Women nearing retirement age have been hit hard by the recession, taking a hit on pension savings.
Women nearing retirement age have been hit hard by the recession, taking a hit on pension savings. This is according to the sixth annual Scottish Widows UK Pensions Report. While saving for retirement has slowly been on the rise in recent years, the latest Report reveals that pensions savings have seen a dramatic drop since last year and are in fact at the lowest level since 2006.
Women aged over 50 have seen the index fall dramatically from 52% saving adequately in 2009 to 38% in 2010. The percentage of women over 50 not saving at all for their retirement has increased from 22% last year to 26% this year, suggesting that they are starting to give up on pensions savings altogether, says the report. This is in sharp contrast to men of this age, 60% of men over 50 are saving adequately for retirement.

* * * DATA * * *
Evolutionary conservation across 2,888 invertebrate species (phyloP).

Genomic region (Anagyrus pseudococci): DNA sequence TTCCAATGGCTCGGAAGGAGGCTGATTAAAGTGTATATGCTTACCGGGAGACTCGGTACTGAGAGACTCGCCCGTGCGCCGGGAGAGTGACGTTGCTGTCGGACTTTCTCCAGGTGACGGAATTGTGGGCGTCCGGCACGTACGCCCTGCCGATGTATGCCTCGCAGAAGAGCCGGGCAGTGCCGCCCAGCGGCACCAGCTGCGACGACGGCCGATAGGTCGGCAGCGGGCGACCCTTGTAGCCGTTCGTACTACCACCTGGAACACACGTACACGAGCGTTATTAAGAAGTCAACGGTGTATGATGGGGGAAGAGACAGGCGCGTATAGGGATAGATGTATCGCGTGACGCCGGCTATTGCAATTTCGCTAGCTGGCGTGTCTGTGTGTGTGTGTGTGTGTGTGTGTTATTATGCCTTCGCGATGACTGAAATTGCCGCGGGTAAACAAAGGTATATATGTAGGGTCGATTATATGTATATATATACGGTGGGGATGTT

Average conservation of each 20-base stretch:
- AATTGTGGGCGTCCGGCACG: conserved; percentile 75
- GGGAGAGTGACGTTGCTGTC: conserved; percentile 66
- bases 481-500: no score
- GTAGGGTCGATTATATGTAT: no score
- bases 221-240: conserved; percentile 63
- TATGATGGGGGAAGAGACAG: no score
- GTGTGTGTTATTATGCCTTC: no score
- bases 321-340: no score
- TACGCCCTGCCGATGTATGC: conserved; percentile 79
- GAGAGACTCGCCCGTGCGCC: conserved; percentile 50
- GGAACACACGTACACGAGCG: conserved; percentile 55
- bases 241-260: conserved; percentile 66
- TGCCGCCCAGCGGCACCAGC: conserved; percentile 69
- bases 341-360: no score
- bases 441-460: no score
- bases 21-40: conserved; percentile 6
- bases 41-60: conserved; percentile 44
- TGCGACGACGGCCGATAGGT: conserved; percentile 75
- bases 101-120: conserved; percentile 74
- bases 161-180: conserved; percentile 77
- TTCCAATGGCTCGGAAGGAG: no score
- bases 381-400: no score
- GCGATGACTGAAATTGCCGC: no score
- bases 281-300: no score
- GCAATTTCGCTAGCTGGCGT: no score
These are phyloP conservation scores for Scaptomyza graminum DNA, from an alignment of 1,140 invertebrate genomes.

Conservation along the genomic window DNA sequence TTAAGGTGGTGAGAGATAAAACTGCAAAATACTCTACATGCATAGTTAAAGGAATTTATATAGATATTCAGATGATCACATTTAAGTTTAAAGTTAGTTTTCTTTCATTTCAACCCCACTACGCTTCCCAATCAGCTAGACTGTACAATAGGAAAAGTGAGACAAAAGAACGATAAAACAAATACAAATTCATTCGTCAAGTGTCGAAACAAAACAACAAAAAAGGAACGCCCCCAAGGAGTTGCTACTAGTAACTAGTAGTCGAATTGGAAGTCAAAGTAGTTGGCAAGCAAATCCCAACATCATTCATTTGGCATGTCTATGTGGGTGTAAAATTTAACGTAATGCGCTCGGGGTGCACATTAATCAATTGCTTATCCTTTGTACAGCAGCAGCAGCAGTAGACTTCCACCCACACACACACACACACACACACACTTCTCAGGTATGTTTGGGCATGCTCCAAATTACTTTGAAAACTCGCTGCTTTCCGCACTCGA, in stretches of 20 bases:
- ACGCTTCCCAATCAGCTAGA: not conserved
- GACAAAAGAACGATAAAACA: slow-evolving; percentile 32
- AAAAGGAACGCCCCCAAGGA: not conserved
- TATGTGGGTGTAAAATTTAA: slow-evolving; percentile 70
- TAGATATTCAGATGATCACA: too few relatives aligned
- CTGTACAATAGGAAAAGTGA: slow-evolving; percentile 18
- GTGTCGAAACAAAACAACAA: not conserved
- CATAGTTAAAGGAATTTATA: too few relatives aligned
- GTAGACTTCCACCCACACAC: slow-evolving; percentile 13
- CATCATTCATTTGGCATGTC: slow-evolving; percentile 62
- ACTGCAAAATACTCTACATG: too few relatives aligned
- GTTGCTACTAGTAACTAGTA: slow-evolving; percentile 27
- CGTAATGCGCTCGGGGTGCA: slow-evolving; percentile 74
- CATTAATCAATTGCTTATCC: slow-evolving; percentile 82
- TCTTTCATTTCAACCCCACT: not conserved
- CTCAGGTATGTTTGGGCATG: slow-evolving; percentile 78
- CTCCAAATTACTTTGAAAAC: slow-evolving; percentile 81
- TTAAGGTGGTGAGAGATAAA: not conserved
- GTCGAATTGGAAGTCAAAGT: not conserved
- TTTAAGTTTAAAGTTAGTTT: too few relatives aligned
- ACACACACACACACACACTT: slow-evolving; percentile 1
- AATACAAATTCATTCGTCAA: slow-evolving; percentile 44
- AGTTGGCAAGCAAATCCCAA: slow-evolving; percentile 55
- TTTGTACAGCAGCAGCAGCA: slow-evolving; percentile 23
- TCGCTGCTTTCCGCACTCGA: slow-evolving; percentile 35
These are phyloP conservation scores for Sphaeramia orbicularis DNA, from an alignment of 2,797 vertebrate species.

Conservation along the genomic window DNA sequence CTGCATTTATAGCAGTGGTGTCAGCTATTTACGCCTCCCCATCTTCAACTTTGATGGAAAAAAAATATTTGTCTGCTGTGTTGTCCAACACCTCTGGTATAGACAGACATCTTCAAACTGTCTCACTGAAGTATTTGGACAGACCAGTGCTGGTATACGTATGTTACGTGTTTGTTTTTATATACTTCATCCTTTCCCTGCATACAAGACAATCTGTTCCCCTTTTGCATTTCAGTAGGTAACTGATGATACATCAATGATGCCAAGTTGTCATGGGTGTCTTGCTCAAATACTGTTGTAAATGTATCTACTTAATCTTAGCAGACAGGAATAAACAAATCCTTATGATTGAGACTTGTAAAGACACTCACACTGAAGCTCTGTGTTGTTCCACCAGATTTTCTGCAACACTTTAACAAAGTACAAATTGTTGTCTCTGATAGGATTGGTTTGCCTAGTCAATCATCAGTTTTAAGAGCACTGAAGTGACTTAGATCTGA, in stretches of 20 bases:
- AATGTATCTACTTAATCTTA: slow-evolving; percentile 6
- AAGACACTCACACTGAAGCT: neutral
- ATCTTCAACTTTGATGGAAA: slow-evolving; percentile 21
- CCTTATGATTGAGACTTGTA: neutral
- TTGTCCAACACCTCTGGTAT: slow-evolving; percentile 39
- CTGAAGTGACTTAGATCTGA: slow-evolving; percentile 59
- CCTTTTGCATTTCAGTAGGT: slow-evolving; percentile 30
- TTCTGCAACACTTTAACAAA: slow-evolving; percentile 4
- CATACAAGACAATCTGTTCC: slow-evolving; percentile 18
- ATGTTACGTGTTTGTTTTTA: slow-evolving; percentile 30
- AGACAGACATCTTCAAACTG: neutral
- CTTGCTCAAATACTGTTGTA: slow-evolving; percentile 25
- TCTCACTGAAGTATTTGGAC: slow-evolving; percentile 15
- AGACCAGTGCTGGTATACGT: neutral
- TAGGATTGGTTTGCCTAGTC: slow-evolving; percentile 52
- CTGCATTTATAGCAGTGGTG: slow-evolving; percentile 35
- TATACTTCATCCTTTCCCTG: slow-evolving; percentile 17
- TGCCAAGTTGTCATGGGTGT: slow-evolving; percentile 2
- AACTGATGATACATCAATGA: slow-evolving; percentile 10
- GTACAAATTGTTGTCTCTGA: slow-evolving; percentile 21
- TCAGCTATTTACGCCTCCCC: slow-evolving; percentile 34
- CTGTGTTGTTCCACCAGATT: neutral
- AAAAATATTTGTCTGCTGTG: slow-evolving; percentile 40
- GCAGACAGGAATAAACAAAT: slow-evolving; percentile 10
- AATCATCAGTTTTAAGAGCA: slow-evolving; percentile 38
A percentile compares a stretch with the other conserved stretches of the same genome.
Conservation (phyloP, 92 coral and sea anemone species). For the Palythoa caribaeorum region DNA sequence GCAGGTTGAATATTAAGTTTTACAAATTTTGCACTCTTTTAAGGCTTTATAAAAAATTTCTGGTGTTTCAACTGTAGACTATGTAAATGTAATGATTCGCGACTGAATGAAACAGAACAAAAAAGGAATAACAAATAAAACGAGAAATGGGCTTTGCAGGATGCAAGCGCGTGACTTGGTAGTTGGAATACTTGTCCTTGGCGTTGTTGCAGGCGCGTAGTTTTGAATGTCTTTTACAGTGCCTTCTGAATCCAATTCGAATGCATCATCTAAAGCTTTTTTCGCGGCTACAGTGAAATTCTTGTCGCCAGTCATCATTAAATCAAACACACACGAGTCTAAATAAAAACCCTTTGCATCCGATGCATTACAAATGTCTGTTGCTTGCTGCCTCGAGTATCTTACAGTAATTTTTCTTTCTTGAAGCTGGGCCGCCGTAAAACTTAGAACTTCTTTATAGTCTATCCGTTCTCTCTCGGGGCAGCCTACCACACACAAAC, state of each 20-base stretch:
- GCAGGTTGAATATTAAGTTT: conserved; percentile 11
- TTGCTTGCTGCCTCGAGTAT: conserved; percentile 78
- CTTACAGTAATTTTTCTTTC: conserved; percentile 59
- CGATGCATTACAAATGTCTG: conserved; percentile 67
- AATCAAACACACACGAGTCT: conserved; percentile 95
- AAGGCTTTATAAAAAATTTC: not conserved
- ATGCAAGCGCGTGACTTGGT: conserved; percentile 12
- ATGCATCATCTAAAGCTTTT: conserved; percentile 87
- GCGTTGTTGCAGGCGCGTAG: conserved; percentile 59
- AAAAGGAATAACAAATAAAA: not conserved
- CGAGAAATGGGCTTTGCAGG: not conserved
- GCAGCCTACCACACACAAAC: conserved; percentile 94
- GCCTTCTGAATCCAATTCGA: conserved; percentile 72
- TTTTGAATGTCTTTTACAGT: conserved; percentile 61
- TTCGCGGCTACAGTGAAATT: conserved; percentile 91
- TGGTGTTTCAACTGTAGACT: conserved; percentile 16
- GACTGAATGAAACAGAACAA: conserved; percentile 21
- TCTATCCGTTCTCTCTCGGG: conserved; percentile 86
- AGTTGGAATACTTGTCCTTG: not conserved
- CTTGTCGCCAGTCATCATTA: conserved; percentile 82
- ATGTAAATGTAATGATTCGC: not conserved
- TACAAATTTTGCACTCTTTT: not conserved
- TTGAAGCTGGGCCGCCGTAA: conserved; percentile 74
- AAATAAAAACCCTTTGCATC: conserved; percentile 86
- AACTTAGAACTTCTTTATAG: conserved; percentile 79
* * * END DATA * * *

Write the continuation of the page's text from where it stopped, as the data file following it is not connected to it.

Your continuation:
Overall women are the big pension losers, lagging far behind men. According to the report, just 43% of women of all ages are saving adequately compared to 47% last year, whilst 52% of men are saving adequately this year compared to 59% last year.
Ian Naismith, head of pensions market development for Scottish Widows said: “It is a worrying sign that the group most vulnerable when it comes to retirement savings is women over 50. While women’s career patterns often make it hard to save consistently for retirement, this is the time when they should be saving the most.”
The report also reveals that 25% of women are non-savers compared to 19% of men whilst 29% of parents with three children or more are non-savers and 29% of self-employed people in the index group are saving nothing for retirement compared to 21% overall.
Unsurprisingly, high earners in the income bracket £30,000 to £50,000 are more likely to save for their future (56%).